"...Once any dunder-headed investigator tumbles to the trick, the murderer's done for. Of course, he's done for whatever trick he uses, once they know how he faked his alibi or concealed his weapon; but he's finished, tied, and triple-damned when the impossible situation is shown not to be impossible at all."
- Sir Henry Merrivale (Carter Dickson's The Peacock Feather Murders, 1937)
Last month, I posted a review of John Russell Fearn's The Silvered Cage (1955), originally published as by "Hugo Blayn," which was a late entry in the author's Dr. Hiram Carruthers series, but the official policeman from that book, Chief Inspector Mortimer Garth, cleared up at least two cases on his own – appearing solo in Except for One Thing (1947) and The Five Matchboxes (1948). Dr. Carruthers only seems to have appeared unaccompanied in Flashpoint (1950). So that would make What Happened to Hammond? (1951), Vision Sinister (1954) and The Silvered Cage crossovers between two different (series) characters.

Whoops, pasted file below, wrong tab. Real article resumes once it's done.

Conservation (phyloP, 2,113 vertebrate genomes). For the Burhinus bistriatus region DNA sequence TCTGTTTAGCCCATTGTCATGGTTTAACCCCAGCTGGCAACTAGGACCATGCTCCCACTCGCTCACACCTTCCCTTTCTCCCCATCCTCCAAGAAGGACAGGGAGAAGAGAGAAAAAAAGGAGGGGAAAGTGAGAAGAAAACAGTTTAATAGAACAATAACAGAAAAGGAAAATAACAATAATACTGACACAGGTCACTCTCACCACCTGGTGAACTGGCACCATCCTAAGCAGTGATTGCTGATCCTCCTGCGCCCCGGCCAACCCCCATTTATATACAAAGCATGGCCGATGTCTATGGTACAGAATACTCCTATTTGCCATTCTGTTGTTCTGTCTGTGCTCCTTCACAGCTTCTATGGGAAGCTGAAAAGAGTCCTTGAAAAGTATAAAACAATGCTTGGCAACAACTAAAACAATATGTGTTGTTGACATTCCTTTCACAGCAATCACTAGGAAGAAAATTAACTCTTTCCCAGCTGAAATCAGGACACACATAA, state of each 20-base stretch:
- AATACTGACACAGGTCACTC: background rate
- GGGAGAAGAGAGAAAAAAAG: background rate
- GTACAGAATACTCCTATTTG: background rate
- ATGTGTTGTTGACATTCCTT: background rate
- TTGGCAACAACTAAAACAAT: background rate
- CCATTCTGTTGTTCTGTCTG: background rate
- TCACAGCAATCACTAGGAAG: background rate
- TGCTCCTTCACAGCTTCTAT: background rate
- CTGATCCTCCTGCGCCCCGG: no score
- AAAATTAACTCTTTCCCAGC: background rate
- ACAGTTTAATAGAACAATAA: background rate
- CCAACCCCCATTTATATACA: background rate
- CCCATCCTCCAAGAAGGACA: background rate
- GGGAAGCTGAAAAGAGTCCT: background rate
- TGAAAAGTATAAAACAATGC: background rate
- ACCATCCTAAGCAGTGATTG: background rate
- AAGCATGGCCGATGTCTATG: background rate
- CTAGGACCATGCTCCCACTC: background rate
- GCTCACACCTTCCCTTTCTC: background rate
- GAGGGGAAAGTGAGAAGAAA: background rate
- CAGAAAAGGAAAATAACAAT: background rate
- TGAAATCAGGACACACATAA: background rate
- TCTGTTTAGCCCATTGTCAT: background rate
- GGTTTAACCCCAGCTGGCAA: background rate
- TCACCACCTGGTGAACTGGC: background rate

From what I gathered, Carruthers becomes entangled with Garth's investigations when a problem has all the hallmarks of an impossible crime, however, this is not a rule set in stone. One of Garth's solo cases concerns a fatal shooting inside a locked and guarded room that he managed to explain without the assistance of the scientific consultant of Scotland Yard.
The Five Matchboxes opens with a domestic scene in the middle-class home of a modest stockbroker, Granville Collins, who's quarreling with his wife, Beatrice, over him scolding their 12-year-old son, Derek. So a pretty normal household by all accounts, but the underpinning reason for Granville's irritation will reveal itself to be a key element in his impending death. A crime that has not yet been committed, but already is giving a certain police inspector indigestion.